STAR-BULLETIN / 2007
Whitney White's business, Interquest Detection Canines of Hawaii, was part of last year's pilot project using dogs like Custer to sniff out drugs in public schools on Maui.
Drugs return to school after dog departs
Drug confiscations have increased at a Maui public high school since a dog stopped randomly visiting the campus to sniff for substances, an area superintendent told the Board of Education yesterday in arguing to make the pilot project permanent.
So far this school year, there have been 19 drug offenses at Lahainaluna High, compared with two during the same time in the previous year, said Ron Okamura, superintendent of the Hana-Lahaina-Lanai-Molokai complex.
"I came away very impressed with what I saw," Okamura said of the overwhelming support he heard from parents and students about the dog program. "It has served a purpose as a deterrent."
This means the students are not afraid to bring their drugs to school now that the pilot project has ended, Okamura told the Committee on Special Programs yesterday in urging expansion of the program.
But that depends on the Legislature granting the Department of Education's request for $300,000 -- or individual schools agreeing to pay for the dog searches out of their budgets for the next school year.
The school board voted in November to expand the pilot project, which was funded through donations. The program still needs to be discussed in public hearings and receive Gov. Linda Lingle's approval before it can begin.
During the program, a golden retriever visited Lahainaluna High and Kalama and Lahaina intermediate schools about six or seven times from February through May. It came unannounced and sniffed only public areas of the schools, not student lockers or belongings.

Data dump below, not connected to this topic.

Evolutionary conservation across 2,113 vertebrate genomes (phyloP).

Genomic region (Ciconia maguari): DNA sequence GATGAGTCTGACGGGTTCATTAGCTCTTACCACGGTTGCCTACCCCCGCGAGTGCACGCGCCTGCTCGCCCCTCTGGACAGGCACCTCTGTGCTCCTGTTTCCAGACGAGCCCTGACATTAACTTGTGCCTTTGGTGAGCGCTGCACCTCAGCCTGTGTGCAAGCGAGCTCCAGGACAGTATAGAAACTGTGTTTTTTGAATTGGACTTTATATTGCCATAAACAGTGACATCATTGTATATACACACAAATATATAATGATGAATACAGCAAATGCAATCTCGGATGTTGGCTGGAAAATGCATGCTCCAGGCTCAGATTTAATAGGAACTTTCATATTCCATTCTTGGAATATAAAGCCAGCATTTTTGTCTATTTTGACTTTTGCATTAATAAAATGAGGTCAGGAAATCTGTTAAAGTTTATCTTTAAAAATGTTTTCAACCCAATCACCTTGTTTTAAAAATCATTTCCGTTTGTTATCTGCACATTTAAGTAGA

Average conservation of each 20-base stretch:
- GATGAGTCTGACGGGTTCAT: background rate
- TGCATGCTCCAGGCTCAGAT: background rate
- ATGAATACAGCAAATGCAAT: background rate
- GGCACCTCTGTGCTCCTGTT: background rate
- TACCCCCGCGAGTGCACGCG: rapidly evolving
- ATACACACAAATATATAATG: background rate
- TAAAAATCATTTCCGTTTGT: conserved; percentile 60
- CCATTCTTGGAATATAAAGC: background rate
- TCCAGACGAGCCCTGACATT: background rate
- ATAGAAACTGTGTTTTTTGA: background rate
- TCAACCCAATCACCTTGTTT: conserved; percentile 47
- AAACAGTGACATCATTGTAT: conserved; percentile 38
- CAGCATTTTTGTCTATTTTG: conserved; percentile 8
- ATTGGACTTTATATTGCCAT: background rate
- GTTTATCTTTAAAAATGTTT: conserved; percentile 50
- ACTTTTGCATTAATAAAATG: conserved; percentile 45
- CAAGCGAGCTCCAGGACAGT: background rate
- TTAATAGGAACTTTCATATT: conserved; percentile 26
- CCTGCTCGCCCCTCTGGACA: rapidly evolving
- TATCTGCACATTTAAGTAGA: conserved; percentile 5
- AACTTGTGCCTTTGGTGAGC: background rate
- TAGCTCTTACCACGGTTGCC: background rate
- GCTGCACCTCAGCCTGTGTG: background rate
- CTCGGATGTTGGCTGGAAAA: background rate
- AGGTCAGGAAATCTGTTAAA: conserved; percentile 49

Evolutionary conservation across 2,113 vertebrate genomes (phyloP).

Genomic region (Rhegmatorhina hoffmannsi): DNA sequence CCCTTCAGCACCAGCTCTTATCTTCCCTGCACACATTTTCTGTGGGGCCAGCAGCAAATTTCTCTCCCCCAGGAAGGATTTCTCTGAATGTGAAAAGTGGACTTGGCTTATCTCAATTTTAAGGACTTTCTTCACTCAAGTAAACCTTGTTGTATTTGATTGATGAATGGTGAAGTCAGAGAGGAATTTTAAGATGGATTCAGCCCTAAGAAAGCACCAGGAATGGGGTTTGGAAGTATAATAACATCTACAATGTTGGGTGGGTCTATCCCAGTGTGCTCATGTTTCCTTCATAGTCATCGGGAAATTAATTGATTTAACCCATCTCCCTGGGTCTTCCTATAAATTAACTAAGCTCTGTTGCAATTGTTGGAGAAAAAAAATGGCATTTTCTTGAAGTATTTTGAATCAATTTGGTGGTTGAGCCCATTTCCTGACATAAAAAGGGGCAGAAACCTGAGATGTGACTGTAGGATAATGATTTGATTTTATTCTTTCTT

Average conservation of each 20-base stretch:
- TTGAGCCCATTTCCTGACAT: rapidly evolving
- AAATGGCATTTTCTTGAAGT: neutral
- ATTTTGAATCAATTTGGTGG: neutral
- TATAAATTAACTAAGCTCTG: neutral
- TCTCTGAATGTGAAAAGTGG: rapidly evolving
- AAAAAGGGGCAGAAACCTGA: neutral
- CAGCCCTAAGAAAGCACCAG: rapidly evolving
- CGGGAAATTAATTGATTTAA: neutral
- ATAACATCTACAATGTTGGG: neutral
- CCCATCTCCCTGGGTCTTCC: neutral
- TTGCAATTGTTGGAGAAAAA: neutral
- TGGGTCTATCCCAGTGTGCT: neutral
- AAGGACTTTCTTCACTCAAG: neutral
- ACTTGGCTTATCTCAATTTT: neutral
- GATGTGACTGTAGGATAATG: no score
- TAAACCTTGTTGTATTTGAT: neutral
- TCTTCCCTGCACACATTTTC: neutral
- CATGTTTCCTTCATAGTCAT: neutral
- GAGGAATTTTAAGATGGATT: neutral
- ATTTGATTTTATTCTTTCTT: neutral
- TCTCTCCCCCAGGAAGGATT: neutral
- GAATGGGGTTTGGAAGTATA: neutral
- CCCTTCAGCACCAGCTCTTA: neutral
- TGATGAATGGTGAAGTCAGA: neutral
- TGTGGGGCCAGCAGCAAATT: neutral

Most finds were made in vegetation around playing fields and courts, and included small plastic bags with marijuana residue or empty cans or bottles of beer or whiskey.
The dog's presence, Okamura said, gave students a reason to "say no" to classmates who pressure them to experiment or buy drugs.
But Jeanne Ohta, executive director of the Drug Policy Forum of Hawaii, said the program did not prevent students from using or bringing drugs to campus once the dog was gone.
"An effective program is supposed to reduce drug use in the long term," she said.
Ohta and other critics of the searches, including the American Civil Liberties Union -- which contends they violate students' privacy -- have testified against the initiative. They have been urging the board to instead consider programs that scientific studies have shown reduce substance abuse by students.
School board members at yesterday's meeting asked the Department of Education for more information about the program to help principals decide whether they would like to have it on their campuses.